Settlement finalized between City of Lawrence, motorist who was shot during altercation with Lawrence police officer

photo by: Lawrence Police Department

This frame from a Lawrence Police Department dash camera video shows Officer Brindley Blood, right, pulling her gun as motorist Akira Lewis, left on top, attacks Officer Ian McCann, left on bottom, May 29, 2018, near Sixth and Massachusetts streets in downtown Lawrence.

The $80,000 settlement between the City of Lawrence and a Black driver who was shot by a rookie police officer after a traffic stop turned violent has been finalized.

The driver, Akira Lewis, filed an excessive-force lawsuit in September 2019 against former Lawrence Police Officer Brindley Blood, who shot him, as well as additional claims against the other officer involved in the traffic stop, the City of Lawrence, its police department and the police chief. The lawsuit alleges in part that Blood used excessive force against Lewis and that the city and its police department failed to properly train and supervise officers. The city has denied those claims.

The case was moved from Douglas County District Court to U.S. District Court because the allegations fall under the Civil Rights Act. The parties have previously agreed to dismiss the now former police chief, Gregory Burns, and the other officer involved in the traffic stop, Ian McCann, from the lawsuit. The lawsuit accused both Blood and McCann of battery, and accused both officers and the city of Lawrence of negligent infliction of emotional distress. Blood could never be summoned for the case despite multiple efforts.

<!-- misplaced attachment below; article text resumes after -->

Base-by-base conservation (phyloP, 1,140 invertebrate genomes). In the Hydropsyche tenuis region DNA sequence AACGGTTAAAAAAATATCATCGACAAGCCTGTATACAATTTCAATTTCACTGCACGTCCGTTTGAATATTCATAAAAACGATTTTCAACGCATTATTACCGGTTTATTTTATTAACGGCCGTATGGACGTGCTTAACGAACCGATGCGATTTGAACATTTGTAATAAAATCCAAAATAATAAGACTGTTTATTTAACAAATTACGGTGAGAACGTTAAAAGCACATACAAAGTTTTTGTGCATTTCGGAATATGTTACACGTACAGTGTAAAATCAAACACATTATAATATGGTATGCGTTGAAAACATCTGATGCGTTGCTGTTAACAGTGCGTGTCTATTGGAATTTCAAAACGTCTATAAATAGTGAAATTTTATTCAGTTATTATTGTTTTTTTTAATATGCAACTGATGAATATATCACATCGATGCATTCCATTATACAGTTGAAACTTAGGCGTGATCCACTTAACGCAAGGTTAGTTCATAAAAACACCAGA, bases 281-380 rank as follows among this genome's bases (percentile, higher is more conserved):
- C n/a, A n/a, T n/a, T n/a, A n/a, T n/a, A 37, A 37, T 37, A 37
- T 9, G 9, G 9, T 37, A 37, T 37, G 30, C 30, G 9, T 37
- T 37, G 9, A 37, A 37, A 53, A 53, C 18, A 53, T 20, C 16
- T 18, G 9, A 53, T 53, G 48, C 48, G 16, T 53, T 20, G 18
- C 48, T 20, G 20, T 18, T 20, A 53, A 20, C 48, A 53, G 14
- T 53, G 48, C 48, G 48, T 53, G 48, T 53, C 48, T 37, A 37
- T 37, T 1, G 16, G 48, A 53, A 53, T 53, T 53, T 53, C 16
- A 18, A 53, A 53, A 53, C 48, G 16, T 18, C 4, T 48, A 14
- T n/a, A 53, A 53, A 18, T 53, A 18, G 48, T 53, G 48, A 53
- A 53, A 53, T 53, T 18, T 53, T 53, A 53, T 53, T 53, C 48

The final court documents needed to dismiss the remaining defendants — Blood, the city and the police department — were filed with the court on Friday, finalizing the settlement. Specifically, Lewis’ attorneys filed a stipulation of dismissal for the remaining defendants calling for Lewis’ claims to be dismissed with prejudice, meaning the case cannot be filed again.

The city has denied Lewis’ claims, and continued to deny liability in the settlement agreement. The settlement states in part that the parties jointly acknowledge that the claims and the lawsuit “were and are vigorously disputed.” The settlement states that the agreement shall not be construed as an admission of liability, responsibility or fault by the city.

The shooting occurred on May 29, 2018, in the 100 block of West Sixth Street, at the north end of downtown, after McCann pulled Lewis over for a seat-belt violation as part of a seat-belt enforcement campaign. In police dashcam video, Lewis contends he was racially profiled, declines to provide McCann his license and registration and instead demands that a supervisor be called. The discussion continues, and when Lewis persists in asking for a supervisor and does not comply with requests, McCann attempts to physically pull him from the car, saying that Lewis is “going to jail.” Lewis subsequently strikes and body slams McCann. Blood shoots Lewis within seconds after the physical altercation begins. As seen in the video, Blood yelled “Taser” before firing and later told investigators that she meant to use her Taser but mistakenly drew her gun.

As part of the settlement agreement, the city has agreed to pay Lewis $80,000 and the cost of the mediation, which court documents indicate totaled $3,475. Sean Sturdivan, an attorney representing the city, told the Journal-World in an email that the city’s insurance carrier is covering those costs. The Lawrence City Commission has publicly voted to approve some settlement agreements in the past, but Sturdivan said that since the city itself is not paying the settlement amount, the settlement agreement was not placed on a City Commission agenda.


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